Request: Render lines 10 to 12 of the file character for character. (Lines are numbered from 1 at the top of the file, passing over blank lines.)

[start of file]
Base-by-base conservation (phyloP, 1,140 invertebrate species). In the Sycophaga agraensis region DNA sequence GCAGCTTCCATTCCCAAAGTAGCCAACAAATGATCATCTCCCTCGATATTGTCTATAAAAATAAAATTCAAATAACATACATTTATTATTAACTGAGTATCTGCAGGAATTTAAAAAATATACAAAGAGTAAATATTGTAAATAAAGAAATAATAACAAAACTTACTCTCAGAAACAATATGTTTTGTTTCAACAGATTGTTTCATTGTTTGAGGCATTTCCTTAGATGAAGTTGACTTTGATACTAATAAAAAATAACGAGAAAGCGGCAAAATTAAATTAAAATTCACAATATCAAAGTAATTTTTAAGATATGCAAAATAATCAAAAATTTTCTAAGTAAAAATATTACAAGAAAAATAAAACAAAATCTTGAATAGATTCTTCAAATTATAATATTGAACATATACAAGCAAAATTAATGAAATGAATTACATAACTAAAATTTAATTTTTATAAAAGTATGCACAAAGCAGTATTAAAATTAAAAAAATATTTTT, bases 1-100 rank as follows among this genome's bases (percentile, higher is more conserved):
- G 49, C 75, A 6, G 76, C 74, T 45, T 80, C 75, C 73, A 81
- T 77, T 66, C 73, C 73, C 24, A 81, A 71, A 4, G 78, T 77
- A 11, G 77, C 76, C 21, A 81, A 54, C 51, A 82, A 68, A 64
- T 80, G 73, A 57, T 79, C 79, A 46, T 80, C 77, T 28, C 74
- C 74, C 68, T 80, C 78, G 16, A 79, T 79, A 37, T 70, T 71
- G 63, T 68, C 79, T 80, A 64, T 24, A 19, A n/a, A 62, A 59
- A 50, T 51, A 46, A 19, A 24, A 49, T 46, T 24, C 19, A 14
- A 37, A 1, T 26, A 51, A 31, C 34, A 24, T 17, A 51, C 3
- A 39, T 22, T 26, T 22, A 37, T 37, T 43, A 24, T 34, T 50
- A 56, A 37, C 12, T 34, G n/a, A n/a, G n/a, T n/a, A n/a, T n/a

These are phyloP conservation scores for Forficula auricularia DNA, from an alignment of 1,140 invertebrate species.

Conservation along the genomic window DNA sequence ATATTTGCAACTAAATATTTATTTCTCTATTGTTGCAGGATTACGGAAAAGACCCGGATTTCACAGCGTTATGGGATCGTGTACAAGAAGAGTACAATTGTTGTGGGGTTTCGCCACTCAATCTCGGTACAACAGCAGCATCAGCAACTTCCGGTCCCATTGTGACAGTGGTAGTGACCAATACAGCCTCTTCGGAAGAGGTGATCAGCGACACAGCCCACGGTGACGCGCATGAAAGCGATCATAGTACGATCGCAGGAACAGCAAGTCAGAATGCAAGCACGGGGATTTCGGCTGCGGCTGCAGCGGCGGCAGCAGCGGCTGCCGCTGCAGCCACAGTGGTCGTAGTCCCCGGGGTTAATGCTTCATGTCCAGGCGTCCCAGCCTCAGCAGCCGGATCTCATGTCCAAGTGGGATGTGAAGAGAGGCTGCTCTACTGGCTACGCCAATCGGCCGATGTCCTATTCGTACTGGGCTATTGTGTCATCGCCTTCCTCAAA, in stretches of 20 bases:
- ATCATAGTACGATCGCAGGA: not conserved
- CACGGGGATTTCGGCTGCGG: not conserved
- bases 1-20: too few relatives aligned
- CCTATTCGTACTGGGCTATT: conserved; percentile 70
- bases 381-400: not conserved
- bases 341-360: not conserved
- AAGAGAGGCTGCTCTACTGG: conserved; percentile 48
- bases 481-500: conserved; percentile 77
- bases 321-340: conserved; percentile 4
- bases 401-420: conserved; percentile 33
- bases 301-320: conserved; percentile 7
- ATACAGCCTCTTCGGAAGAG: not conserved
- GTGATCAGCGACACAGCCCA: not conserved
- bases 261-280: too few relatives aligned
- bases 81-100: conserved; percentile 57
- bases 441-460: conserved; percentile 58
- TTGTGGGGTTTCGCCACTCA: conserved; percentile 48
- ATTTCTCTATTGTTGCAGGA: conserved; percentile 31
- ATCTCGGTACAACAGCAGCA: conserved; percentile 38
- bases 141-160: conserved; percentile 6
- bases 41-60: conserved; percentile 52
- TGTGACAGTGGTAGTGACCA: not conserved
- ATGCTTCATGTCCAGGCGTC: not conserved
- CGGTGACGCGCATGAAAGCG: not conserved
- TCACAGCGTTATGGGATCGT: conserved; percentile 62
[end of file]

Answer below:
- A 39, T 22, T 26, T 22, A 37, T 37, T 43, A 24, T 34, T 50
- A 56, A 37, C 12, T 34, G n/a, A n/a, G n/a, T n/a, A n/a, T n/a

These are phyloP conservation scores for Forficula auricularia DNA, from an alignment of 1,140 invertebrate species.